First, I’m writing this post at 5:30 AM. That’s about the time I rise this time of year…I’m a seasonal creature, so my sleep pattern shifts. I am an early riser in the fall and winter and am down for the count around eleven o’clock. But my sleep habits aren’t the topic today. The question before me is how do I deal with distractions and such. Well, here goes.
How do I balance my writing and my work? Writing is my work. So, I start by accepting that fact. Now, that doesn’t mean I am earning loads of money as a writer and can “quit my day job.” It’s just that I don’t think of writing as something I do after my day job. It’s my job and must be folded into my daily schedule. Before the pandemic, my schedule included a few months out of the year, working on event management projects. That is no longer part of my schedule. So, now, I write all day:) — and according to deadlines, most of the night, too.
Distractions are a bit easier to recognize and deal with once you accept that writing is your job. Be it a part-time job, full-time, weekends-only.
My daily task lists every day, even on weekends, includes — writing, reading, and thinking about or talking about writing and reading.
However, I am easily distracted–the challenge of a wandering mind.
Social media is one of my loves. (Yes, you read that right!). I enjoy staying connected online with author friends, family, and readers (and hopefully more readers soon:). So with that admission, how do I manage to keep up with the things I enjoy without them becoming the time suck they were developed to be?
Repetition rules. In other words, find a pattern, nurture the pattern, turn it into a habit until it becomes a routine.
Nonetheless, I am often in a tug of war between getting it done and distractions.
So, here are some bullet points on how I strive to control my daily schedule:
- Number 1: What time of day does your brain feel at its best, and by best, I mean when are you most creative? I write starting at six AM until 9 AM. The next hour I spend making more coffee and hanging out on social media, writing correspondence, and conducting follow-up. I put a timer on to help me from getting ‘lost’ in the non-writing projects, limiting the amount of time I devote to stuff that’s not writing. By eleven o’clock, I return to writing.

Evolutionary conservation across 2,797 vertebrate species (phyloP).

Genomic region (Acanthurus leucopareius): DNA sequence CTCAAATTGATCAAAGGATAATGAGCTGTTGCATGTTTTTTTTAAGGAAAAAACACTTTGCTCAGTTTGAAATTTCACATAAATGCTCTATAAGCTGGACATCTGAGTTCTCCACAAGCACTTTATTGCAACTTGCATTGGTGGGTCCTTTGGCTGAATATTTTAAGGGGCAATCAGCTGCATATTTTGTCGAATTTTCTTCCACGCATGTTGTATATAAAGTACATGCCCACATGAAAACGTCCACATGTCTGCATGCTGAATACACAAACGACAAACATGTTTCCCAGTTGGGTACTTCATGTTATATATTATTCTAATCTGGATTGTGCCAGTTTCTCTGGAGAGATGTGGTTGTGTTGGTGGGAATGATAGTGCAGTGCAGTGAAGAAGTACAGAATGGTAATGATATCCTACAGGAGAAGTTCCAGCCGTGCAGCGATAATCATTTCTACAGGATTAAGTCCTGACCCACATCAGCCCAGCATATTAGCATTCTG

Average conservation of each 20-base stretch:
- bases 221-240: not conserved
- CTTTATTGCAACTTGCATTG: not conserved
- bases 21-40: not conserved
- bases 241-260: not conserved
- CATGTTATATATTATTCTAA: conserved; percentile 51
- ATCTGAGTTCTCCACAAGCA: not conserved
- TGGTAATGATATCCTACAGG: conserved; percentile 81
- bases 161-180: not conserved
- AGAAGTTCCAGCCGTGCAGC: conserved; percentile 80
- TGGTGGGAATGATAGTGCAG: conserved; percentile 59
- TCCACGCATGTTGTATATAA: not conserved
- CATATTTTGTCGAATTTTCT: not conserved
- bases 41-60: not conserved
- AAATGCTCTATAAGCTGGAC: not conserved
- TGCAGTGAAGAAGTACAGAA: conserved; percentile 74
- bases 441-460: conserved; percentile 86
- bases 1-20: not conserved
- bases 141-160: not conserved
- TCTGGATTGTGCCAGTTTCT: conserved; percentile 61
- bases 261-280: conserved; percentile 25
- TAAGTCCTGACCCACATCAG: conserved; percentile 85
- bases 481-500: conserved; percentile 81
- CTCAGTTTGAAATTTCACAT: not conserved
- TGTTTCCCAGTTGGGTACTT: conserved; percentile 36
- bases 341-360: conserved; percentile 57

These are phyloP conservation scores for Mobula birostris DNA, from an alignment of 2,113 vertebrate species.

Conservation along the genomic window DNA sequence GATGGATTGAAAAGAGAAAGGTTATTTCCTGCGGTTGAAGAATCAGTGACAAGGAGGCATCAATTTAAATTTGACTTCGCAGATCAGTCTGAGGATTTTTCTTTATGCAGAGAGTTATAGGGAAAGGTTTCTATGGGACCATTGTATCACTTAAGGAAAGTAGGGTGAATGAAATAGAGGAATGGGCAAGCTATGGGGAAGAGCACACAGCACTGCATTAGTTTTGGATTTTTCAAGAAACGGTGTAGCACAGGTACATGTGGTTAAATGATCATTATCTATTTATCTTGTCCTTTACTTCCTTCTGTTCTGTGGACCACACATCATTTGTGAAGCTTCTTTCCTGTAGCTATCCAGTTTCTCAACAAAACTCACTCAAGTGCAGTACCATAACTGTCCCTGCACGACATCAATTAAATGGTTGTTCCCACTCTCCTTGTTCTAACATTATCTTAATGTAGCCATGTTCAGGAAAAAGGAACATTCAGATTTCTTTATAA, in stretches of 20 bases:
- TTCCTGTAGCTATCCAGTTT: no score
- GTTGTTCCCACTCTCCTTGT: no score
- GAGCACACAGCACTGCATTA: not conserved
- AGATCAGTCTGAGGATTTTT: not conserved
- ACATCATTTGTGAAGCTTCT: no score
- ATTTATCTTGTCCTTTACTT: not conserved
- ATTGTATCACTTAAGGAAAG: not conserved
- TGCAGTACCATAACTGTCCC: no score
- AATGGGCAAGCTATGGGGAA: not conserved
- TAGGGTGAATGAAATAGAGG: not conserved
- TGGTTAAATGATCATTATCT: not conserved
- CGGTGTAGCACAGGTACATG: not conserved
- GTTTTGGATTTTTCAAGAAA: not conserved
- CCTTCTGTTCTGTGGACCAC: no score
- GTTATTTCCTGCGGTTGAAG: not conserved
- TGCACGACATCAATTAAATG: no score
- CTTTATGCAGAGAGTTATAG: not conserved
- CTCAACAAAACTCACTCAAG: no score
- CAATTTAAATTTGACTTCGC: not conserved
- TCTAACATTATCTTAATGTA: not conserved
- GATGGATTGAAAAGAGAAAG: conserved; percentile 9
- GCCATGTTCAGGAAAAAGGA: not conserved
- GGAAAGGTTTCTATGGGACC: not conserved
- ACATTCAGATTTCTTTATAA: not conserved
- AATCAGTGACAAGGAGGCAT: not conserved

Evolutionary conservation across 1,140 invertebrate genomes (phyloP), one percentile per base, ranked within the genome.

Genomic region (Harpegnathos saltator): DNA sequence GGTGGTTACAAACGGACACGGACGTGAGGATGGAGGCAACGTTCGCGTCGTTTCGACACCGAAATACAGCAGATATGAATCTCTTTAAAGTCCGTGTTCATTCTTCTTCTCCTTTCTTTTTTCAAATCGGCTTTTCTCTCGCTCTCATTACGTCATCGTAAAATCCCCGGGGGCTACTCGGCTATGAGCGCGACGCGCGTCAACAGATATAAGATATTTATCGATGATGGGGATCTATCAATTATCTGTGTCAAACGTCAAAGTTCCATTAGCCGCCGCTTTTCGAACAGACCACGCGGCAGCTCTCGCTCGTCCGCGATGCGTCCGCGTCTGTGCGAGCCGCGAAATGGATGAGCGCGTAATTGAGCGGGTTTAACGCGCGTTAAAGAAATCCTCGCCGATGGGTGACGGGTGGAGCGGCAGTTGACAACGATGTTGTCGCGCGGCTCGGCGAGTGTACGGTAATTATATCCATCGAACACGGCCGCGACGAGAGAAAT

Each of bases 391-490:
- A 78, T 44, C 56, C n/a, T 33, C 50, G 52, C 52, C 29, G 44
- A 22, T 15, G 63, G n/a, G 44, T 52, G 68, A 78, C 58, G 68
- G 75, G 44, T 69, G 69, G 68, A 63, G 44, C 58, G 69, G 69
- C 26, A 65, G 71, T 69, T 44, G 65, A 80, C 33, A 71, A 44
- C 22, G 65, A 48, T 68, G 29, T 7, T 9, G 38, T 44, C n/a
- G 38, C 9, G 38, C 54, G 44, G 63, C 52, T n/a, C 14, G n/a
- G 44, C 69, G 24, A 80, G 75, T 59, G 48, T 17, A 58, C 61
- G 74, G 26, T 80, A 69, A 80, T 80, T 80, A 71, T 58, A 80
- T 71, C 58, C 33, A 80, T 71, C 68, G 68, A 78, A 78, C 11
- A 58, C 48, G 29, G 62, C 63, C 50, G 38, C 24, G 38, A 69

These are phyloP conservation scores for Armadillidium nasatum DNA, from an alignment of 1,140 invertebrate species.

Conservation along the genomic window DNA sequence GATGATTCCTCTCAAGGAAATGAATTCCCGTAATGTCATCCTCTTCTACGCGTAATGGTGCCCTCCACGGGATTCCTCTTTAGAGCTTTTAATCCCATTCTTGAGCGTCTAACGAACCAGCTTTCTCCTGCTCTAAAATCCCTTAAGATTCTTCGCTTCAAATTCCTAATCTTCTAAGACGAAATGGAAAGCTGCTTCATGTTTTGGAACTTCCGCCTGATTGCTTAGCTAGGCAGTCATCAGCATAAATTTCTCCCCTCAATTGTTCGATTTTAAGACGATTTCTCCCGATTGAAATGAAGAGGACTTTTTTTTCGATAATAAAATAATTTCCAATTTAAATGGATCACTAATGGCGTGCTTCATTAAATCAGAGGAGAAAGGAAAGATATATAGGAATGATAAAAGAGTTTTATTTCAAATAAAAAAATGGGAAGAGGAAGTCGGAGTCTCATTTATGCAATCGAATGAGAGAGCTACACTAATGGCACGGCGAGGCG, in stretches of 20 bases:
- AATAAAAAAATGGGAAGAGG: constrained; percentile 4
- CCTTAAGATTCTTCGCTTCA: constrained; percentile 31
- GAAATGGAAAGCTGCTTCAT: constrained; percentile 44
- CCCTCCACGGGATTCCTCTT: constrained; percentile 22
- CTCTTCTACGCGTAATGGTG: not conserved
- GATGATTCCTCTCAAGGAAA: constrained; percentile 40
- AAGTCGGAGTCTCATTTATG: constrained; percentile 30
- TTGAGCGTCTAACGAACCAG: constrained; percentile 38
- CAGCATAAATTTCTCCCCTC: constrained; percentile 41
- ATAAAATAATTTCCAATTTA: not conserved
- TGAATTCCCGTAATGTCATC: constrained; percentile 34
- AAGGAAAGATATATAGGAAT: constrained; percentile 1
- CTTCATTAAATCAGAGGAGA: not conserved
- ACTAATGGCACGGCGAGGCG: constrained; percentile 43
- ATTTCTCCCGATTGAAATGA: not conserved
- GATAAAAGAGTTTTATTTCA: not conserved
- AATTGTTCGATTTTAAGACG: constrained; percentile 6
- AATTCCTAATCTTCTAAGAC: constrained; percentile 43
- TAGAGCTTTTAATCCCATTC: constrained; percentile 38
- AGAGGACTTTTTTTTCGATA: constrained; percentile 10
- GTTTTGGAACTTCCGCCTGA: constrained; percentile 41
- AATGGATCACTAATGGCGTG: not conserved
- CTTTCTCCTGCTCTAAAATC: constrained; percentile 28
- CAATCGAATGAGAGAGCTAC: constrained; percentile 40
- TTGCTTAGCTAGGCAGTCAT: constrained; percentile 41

- Number 2: I have a short attention span. So, I use devices with alarms and timers, so I accomplish tasks in intervals. I know that I can write for 20 minutes, but then I need a break, a distraction, something else to think about for 20 minutes. So my routine is 20 minutes of planning a scene, 20 minutes of writing a scene, 20 minutes of messing around, and then repeat and play again.
- Number 3: By 2 PM, I need a long break. I take it. And I use that time to work on another project. It doesn’t matter what that other project might be. It doesn’t necessarily have to be a writing project, can be taking care of bills, exercising, catching up on the business end of writing, or taking a freaking nap. This is my two-hour break (except during deadlines when there is only one task for each day, every hour of the day:).
- Number 4: When I want to get on my cell phone and chat with friends, etc., instead of sitting in my apartment, I walk and talk. This new approach helps me add some additional (needed) exercise to my schedule, and since the pandemic (in particular), the phrase “butt in the chair” has taken on a meaning that translates quickly into detrimental to your health. So break up the fun. Write, exercise, plan, exercise, edit, revise, write, exercise:)!
Oh, I also don’t watch television news. I read the news–old school, yes, but I do read online. I also have a timer on my phone — I don’t receive calls beginning at 10 pm in the evening until 12 noon. To reach me you must text:).
Finally, the number ONE thing to keep top of mind is sh*t happens. So roll with it. Tomorrow is another day.